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Jacoby Ellsbury’s financial future is a mess for the Yankees

Does the ailing centerfielder’s contract have an expiry at all?

MLB: Spring Training-Detroit Tigers at New York Yankees Kim Klement-USA TODAY Sports

Jacoby Ellsbury’s contract isn’t the worst in baseball at this time. Chris Davis, Albert Pujols, and Miguel Cabrera are duking it out for that title. Ellsbury’s deal is at least the worst deal on the current Yankees’ books, and that’s bad enough for our purposes. He’s taking up a valuable roster spot and earning more than he’s worth on the open market, and conveniently could play scapegoat should the Yankees decide not to spend on the 2019 free agent class.

Brian Cashman alluded Wednesday to bringing Ellsbury back for the 2019 team. At best he’s a fourth outfielder, in a crowded group as it is. The Yankees are rapidly approaching the point where it would make sense to cut their losses when it comes to Ellsbury, and arrange some sort of release agreement a la Prince Fielder and Alex Rodriguez.

To start, let’s review the glory that is the Jacoby Ellsbury Albatross. Seven years, $153 million guaranteed, with a team option for an eighth year and $5 million buyout if the option isn’t picked up. That, plus a full no trade clause, and Ellsbury holds an awful lot of power. The deal when signed was a bad idea; it violates a rule of thumb I picked up from smarter, better people than me. Guaranteed years, plus half the player’s age, shouldn’t equal more than twenty. There are exceptions to this rule, especially for players in their mid-twenties, but generally that’s a good game plan for contract structure.

Ellsbury has two guaranteed years left, plus the buyout – I really don’t think the Yankees will pick up that option. That’s $21,857,142 for 2019 and 2020, with the $5 million bullet at the end, for a $48,714,284 total bill. Pretty good pay to ride the bench, or the disabled list.

To get rid of Ellsbury, the Yankees have three options: designate for assignment, permanent-injury-triggered retirement, or an “enforced” retirement with a hefty payday. We all know how DFAing works, and we just saw the Red Sox cut bait on Hanley Ramirez earlier this season despite still owing him $15 million. Ramirez hasn’t played since. There’s some precedent for designating players with large contracts – the Red Sox did it with Pablo Sandoval too – but both Panda and HanRam were owed far less than Ellsbury.

The permanent-injury-triggering retirement precedent is seen clearest with Prince Fielder, who left baseball with $96mm still owing to him. This wasn’t a DFA, since Fielder was on the 60-day disabled list with neck problems, and teams can’t cut injured players. Instead, the Texas Rangers worked out a deal with an insurance company, where the Rangers and insurers each kicked in 37.5% and the Detroit Tigers contributed the remaining 25%. Fielder had to remain on the 60-day DL for an entire year while this settlement was negotiated.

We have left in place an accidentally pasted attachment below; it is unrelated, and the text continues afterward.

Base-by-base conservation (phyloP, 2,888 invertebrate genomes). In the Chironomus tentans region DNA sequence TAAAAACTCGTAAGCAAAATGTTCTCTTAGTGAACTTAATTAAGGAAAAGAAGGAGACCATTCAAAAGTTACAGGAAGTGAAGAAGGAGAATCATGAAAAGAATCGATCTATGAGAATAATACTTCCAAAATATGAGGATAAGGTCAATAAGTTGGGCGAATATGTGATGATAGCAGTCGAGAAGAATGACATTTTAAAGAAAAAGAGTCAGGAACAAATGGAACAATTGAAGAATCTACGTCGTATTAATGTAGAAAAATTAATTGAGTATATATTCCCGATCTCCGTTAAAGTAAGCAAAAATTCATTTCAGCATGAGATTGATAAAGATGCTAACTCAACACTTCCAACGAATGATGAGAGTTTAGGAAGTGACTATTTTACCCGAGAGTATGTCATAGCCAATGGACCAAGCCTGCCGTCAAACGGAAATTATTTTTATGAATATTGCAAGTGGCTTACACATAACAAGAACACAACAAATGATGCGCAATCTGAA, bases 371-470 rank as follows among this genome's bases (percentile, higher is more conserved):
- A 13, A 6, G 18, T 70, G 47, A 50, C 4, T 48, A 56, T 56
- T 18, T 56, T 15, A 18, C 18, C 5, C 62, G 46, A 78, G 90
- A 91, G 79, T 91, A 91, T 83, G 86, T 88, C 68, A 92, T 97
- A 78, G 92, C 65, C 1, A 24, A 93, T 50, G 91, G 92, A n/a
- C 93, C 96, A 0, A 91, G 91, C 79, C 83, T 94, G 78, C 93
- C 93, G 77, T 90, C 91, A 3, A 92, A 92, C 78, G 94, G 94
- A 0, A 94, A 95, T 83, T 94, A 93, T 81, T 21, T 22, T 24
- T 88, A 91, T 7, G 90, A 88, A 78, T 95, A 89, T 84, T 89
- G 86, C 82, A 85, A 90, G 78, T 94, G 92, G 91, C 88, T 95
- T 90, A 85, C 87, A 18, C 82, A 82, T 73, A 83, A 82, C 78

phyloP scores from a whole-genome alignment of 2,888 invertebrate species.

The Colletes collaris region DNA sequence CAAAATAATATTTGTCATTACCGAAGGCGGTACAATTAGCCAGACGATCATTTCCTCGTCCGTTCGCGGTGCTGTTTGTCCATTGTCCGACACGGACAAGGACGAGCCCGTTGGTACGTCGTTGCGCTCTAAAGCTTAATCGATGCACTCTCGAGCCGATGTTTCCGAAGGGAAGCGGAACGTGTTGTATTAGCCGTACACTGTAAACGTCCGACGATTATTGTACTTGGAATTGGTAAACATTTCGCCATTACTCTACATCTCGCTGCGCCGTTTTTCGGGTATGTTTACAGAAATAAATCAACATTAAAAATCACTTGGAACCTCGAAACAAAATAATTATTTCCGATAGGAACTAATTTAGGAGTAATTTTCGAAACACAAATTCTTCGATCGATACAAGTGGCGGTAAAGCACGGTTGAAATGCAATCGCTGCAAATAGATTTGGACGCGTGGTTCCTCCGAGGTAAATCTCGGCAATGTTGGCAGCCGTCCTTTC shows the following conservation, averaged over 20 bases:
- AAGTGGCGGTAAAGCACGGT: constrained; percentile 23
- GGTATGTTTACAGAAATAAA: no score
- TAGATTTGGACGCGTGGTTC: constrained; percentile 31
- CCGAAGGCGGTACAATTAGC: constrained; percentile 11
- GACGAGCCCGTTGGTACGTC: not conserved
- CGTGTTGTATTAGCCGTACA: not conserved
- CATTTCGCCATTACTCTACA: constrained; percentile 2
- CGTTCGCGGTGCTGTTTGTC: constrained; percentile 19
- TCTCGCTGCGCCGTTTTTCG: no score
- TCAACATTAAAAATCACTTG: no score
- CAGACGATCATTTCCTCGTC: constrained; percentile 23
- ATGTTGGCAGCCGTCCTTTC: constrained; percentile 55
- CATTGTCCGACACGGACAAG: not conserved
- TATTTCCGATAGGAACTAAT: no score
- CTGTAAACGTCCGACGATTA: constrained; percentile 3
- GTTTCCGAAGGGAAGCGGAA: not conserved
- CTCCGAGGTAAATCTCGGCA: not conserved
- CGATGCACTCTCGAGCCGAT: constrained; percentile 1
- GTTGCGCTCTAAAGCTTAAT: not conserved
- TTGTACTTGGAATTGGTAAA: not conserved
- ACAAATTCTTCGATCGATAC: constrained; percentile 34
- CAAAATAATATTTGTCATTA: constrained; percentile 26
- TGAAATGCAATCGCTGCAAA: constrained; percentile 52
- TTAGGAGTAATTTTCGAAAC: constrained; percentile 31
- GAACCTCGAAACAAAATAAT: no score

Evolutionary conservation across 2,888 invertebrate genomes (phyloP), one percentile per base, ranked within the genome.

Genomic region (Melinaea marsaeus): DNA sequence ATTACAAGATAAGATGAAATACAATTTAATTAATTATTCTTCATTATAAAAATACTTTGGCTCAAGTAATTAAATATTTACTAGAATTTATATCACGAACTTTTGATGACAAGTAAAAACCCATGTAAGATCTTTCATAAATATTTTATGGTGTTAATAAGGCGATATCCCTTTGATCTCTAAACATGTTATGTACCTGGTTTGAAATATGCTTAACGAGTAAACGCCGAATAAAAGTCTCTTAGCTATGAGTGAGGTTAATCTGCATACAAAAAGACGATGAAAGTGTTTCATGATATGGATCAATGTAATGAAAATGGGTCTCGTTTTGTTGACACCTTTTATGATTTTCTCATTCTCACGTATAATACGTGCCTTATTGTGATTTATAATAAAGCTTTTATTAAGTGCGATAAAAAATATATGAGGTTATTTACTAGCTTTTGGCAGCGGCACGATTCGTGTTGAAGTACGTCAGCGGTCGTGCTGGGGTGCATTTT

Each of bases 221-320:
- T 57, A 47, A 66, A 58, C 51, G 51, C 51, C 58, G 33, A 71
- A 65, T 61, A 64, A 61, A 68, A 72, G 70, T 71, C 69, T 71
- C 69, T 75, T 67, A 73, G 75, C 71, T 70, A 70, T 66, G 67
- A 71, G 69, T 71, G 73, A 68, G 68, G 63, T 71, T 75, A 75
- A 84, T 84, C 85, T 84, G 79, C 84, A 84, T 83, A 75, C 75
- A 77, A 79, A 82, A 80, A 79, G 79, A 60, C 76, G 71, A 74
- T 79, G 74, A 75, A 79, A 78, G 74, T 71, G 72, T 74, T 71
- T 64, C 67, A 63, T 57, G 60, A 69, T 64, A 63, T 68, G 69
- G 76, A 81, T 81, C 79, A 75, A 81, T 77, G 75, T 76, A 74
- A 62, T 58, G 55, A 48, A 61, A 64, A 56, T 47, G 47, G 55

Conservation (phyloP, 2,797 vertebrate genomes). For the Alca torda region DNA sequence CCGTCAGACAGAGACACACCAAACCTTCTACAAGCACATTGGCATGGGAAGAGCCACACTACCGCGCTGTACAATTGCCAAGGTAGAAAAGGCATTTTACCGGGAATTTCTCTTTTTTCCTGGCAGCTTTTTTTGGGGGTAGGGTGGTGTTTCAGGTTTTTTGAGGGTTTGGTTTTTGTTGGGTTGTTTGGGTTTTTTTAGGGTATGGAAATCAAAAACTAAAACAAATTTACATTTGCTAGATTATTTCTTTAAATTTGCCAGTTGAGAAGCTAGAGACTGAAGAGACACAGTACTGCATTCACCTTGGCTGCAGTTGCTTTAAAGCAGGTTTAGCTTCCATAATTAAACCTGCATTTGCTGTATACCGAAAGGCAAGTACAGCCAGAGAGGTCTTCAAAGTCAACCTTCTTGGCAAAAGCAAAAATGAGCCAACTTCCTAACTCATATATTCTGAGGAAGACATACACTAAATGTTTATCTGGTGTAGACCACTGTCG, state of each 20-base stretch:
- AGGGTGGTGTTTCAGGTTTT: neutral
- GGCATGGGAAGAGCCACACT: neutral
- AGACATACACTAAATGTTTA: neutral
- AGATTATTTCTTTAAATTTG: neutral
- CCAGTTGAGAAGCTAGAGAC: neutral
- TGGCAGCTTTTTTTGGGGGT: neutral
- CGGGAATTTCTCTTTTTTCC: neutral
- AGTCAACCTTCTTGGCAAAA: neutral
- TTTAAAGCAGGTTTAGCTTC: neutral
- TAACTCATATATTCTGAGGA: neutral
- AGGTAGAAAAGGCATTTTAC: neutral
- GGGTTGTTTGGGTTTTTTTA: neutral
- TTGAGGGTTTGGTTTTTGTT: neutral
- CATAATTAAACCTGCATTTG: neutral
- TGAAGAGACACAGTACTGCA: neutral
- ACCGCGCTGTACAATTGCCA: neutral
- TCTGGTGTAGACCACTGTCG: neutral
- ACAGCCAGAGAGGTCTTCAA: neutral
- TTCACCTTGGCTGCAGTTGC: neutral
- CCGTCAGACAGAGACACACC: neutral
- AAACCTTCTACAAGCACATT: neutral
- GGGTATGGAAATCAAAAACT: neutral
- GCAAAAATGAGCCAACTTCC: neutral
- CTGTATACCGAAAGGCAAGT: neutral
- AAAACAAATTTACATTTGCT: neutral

We have no idea what Ellsbury’s medical situation is. Cashman’s comments on Wednesday indicate that they expect Jacoby to be healthy enough to play in some capacity in 2019, so using the Fielder precedent probably won’t work.

So if the Yankees want to get rid of Ellsbury, the easiest solution appears to be an A-Rod-like conditional release with a negotiated payout. The Yankees initially considered voiding Rodriguez’s contract fully, only to be sued by the player. In 2016, the two sides reached an agreement to pay out A-Rod’s contract in full, conditional on Rodriguez retiring, taking a position as special advisor, and crucially forfeiting the roster spot he had been taking up.

So what would it cost the Yankees to do that? Settlements usually incorporate the net present value (NPV) of a contract, rather than the nominal amount. Dollars today are more valuable than dollars tomorrow, and in lieu of a deferred payment structure, players and teams will want settlements done in as close to 2018 dollars as possible.

Using the most recent inflation rates published by the US Department of Labor, we can break Ellsbury’s contract down into NPV thusly. Please note that this only includes guaranteed money, the possible option year does have a present value but both MLB and the union keep close to the vest their means of calculating it:

So, any discussions with Ellsbury about a retirement settlement will include payments of right around $46 million, far more than the Yankees or another team have absorbed when biting contracts before. Even the Rangers were only on the hook for $35.25 million in the Fielder agreement. It’s yet to be seen if the Steinbrenners are okay with swallowing that kind of money just for a roster spot. Crucially, A-Rod’s contract buyout counted against the competitive balance tax, so Ellsbury’s would too.

There’s no easy way out of the Ellsbury quagmire. He’s pretty well untradeable, and if he keeps bouncing on and off the DL, it makes him very difficult to cut loose. As the Yankees pursue free agents, his impact on the CBT gives an easy out if ownership doesn’t want to commit to a Bryce Harper or Manny Machado. Maybe it’s best if they Yankees just pay Ellsbury out, but whatever the solution, someone is going to end up unhappy.